If there's something the government does well, it's spend money. It does it with great fervor, no matter who's in charge of Congress or the White House. And it's made easier these days, thanks to our legislators' collective unwillingness to follow a regular budget process and their carelessness about the fiscal health of this country. Case in point: the $854 billion Senate spending bill making its way to the House this week.
Considering how large the total spending package is, you'd think it might pay for all discretionary spending (that's the part of the budget that funds transportation, defense, infrastructure, education, and more). But it's only a little more than 65 percent of discretionary spending for 2019. Instead, it covers just one year of defense spending (a Republican priority) and the Labor, Health and Human Services and Education bill (a Democratic one). As for the remaining discretionary spending, it's provided in a smaller bill meant to fund the government through Dec. 7.
The best way to describe the funding vehicle is as a political balancing act that allows Congress to, yet again, fail to deliver on its No. 1 job: passing an annual spending bill on time. Pretending this isn't how it's been done for years now, Vermont Sen. Patrick J. Leahy, the top Democrat on the Senate Appropriations Committee, defended the move by saying, "This is necessary to ensure that we do not face a government shutdown in the event that we do not finish our work on the remaining bills."
As all procrastinators know, the longer you delay what you should be doing—and the closer to the deadline you let yourself go—the sloppier the final product will be, the more opportunities you'll miss, and the less you'll be able to meet your goals. Now Congress finds itself yet again scrambling to avoid a partial government shutdown on Sept. 30. This is also another missed opportunity to address the overspending issues the Republicans promised voters they would take care of once in power. And, for better or worse, the Republicans in Congress are not meeting many of their budget goals, like defunding Planned Parenthood.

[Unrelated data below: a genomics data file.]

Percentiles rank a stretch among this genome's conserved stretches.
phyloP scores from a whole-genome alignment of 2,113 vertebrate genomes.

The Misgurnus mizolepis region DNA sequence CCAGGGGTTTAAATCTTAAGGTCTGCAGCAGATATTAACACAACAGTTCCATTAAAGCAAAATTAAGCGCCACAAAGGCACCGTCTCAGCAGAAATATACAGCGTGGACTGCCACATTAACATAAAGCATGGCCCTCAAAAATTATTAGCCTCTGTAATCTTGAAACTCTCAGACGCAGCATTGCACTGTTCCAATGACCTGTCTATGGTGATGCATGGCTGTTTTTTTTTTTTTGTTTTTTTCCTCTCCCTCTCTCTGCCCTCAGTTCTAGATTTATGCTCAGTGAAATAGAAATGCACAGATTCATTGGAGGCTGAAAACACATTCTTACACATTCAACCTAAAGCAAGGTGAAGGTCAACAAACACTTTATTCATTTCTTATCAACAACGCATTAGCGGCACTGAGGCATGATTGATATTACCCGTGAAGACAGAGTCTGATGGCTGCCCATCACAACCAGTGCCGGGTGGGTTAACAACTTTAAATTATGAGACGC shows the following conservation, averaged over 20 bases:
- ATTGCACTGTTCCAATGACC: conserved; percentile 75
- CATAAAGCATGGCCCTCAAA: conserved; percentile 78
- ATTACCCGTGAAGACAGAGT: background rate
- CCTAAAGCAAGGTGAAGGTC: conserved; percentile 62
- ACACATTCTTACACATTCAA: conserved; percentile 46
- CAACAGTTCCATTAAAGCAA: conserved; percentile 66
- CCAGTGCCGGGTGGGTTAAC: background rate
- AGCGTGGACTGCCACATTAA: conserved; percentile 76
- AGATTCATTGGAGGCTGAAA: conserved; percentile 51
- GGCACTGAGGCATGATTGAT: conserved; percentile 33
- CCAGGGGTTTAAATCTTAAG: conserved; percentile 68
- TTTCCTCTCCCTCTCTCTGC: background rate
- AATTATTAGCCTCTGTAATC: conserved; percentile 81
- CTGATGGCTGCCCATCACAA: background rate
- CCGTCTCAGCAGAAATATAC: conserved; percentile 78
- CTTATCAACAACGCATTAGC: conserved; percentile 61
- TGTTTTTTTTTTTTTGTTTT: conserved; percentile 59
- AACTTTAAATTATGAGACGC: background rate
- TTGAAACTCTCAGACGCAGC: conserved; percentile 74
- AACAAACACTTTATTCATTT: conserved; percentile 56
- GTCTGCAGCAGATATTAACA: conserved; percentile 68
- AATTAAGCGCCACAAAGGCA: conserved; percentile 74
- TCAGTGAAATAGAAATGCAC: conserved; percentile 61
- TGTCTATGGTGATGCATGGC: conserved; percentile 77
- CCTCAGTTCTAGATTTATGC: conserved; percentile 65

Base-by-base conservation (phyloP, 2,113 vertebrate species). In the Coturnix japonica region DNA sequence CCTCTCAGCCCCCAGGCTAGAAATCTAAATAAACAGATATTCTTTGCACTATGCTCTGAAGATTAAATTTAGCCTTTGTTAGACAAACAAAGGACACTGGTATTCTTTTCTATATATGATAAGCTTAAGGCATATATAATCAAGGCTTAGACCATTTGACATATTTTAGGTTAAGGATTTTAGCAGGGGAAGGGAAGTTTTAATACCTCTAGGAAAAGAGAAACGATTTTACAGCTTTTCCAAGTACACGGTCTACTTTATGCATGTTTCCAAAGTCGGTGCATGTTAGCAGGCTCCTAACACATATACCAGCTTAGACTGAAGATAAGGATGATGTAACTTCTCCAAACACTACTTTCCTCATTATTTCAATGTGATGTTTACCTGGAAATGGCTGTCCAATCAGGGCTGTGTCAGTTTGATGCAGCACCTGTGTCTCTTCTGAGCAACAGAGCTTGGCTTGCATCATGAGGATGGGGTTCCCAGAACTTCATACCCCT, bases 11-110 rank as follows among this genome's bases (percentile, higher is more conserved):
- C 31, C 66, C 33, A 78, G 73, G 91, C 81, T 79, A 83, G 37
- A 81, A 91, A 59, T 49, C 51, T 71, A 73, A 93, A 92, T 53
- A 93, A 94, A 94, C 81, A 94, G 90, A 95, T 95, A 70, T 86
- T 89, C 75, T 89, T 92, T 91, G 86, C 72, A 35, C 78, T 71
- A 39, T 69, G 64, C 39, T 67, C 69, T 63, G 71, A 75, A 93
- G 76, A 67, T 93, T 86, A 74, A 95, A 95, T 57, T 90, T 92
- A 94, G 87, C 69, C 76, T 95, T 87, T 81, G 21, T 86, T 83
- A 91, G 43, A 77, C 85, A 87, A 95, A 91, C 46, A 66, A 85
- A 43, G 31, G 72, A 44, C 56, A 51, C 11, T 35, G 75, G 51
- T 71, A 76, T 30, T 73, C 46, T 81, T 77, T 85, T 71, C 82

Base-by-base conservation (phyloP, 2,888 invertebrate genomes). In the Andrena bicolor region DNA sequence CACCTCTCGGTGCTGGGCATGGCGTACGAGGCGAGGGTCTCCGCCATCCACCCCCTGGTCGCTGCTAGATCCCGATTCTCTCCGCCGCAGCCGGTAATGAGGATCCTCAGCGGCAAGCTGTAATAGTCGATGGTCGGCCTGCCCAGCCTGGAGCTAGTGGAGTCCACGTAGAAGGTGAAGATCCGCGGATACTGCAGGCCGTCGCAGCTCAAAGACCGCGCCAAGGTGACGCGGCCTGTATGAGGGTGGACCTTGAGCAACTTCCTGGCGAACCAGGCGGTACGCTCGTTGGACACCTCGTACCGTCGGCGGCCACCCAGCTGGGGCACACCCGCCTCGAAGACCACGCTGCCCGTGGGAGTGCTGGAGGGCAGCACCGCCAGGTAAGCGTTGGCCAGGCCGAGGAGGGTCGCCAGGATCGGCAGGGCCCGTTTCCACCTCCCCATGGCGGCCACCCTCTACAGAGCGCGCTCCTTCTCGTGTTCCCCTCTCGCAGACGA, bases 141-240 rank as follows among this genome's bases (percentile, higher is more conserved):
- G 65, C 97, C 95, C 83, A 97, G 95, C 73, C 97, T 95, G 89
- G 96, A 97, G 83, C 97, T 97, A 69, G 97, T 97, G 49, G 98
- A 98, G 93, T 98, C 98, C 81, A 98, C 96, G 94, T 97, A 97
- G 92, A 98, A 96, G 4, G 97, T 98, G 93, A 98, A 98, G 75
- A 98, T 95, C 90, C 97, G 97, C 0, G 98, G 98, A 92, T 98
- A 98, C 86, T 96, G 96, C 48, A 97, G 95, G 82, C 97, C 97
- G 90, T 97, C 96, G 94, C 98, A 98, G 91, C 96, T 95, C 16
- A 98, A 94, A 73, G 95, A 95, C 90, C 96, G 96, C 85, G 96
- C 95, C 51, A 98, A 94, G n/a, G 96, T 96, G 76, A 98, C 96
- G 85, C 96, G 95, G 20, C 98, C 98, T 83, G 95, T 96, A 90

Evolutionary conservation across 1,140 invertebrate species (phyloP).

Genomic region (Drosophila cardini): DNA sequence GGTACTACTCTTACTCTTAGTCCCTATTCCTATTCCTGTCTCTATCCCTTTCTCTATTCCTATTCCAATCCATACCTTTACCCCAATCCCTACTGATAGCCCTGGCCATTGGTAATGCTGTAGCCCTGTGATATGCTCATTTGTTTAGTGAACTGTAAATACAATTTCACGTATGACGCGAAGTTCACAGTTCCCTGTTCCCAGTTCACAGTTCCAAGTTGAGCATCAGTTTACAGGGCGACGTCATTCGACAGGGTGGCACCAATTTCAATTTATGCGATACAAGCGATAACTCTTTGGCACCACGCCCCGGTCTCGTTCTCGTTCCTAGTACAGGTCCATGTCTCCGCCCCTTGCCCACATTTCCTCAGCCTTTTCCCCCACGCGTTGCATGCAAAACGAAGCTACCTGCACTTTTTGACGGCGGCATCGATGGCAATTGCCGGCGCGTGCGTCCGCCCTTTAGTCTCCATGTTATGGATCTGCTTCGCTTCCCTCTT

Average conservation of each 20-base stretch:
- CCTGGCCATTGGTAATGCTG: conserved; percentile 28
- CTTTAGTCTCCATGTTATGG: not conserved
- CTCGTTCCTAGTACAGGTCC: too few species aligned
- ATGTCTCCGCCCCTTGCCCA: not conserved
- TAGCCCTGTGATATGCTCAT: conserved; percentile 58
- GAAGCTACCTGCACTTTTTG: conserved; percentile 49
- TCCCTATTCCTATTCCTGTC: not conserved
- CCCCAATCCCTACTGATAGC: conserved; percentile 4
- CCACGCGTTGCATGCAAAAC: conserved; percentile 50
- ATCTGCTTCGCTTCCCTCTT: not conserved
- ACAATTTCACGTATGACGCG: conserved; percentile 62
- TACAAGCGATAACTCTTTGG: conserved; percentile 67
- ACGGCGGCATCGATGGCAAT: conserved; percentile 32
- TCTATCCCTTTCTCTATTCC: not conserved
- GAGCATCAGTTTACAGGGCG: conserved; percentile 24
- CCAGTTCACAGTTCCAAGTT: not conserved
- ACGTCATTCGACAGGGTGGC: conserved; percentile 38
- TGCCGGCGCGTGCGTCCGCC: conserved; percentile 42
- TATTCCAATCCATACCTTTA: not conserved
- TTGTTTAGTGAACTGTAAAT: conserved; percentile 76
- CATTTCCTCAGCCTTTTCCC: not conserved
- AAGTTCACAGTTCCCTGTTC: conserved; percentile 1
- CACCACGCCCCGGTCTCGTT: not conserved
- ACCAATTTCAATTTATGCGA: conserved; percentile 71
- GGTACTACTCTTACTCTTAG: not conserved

The funding package was approved last week in the Senate with a bipartisanship rarely seen in the higher chamber these days. Only seven Senators voted down the bloated spending bill. And off to the House it goes. There, too, it's expected to get all the support it needs to make it to the president's desk, where—despite Trump's protest about the lack of funding for a border wall—it will likely be signed into law.
Most of the conservative criticism revolves around the lack of funding for a wall that would do nothing to address the need for immigration reform. To the extent that they complain about excessive funding, it's for the roughly $550 million going to Planned Parenthood. Some critics also register a few complaints about busting the non-defense caps imposed by the Budget Control Act of 2011. They fail, however, to note that busting the defense caps, like this and earlier budget deals does and did, is no more acceptable. Nor do they duel on the fact that the higher spending levels are the product of the last February's Bipartisan Budget Act of 2018, which further eroded 2011's fiscal restraints while growing the debt by $300 billion.
With a deficit about to reach $1 trillion—several years ahead of schedule—and with the federal debt exploding, the only thing serious legislators should do is go through the budget line by line to see what programs should be trimmed or terminated. Granted, the fast-growing part of the budget isn't the discretionary side but the mandatary one (with Social Security, Medicare and Medicaid). Yet everything should be up for review. There should be no sacred cows.
This should apply to the defense budget, too. Not all additional dollars spent on defense actually increase national security, because—like everything else in the budget—it falls victim to parochial interests and mismanagement. Yet time and time again, conservatives in Congress are so obsessed with adding more spending to the $650 billion defense budget that they easily agree to increase spending for most discretionary programs.
Unfortunately, cutting spending takes time and discipline. It can't be done at the last minute in a bill meant to avoid a shutdown.